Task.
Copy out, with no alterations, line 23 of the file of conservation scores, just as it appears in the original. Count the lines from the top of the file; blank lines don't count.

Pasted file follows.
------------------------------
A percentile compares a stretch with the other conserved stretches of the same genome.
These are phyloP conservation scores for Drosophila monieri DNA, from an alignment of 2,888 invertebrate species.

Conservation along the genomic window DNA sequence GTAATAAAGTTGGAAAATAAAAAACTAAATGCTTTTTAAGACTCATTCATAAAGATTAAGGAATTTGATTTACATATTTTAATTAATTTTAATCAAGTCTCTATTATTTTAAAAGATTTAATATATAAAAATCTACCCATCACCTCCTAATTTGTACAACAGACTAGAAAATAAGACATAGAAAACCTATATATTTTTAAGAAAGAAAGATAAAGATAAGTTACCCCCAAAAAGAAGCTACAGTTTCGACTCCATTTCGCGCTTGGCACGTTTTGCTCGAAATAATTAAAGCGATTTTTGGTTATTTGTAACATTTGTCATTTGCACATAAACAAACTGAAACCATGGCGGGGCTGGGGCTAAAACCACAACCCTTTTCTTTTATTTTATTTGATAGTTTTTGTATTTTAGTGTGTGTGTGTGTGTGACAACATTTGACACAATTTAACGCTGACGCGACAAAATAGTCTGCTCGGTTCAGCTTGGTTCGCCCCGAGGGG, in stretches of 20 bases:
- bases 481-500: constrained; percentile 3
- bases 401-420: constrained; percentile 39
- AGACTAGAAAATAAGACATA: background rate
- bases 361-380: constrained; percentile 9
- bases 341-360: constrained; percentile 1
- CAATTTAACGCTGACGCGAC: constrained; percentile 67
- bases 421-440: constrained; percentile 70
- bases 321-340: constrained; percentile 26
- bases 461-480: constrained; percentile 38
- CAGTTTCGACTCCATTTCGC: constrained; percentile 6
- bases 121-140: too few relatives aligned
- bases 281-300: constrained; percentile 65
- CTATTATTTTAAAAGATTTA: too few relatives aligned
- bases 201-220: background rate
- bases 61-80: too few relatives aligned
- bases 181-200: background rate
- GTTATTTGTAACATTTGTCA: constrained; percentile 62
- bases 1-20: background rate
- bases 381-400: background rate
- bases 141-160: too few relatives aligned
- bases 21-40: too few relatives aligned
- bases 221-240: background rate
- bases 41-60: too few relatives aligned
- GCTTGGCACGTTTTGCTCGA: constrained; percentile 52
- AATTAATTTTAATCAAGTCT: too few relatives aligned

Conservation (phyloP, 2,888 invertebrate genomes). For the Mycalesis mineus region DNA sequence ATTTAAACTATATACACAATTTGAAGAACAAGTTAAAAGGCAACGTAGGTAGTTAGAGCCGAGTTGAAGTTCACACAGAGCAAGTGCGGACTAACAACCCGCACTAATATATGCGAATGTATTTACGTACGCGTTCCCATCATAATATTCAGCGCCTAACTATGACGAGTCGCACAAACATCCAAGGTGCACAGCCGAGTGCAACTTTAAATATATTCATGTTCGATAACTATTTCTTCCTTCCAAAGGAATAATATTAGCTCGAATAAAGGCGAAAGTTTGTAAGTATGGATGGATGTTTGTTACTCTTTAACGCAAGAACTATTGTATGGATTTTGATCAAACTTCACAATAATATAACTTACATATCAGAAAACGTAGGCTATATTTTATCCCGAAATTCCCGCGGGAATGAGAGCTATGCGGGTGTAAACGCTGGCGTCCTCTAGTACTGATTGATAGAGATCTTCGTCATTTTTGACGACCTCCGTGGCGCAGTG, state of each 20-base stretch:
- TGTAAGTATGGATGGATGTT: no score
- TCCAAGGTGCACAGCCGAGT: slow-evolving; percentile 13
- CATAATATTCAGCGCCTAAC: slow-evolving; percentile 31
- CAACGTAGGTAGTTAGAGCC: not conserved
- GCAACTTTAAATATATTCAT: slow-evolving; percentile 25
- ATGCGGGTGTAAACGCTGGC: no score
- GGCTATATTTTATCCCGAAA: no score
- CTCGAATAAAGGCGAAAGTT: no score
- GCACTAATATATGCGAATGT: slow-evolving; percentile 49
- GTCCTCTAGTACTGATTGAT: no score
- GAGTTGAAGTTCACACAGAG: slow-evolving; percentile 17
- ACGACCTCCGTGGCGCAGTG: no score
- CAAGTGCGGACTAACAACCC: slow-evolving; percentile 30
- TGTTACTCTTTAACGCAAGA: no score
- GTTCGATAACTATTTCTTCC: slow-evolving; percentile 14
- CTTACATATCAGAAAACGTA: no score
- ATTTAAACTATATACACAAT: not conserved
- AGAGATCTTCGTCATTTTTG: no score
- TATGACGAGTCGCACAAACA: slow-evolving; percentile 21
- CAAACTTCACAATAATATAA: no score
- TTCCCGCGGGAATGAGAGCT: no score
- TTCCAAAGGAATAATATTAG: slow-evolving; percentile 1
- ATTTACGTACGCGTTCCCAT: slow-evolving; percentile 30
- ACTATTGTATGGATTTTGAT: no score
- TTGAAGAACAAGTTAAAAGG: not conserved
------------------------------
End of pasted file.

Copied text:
- bases 141-160: too few relatives aligned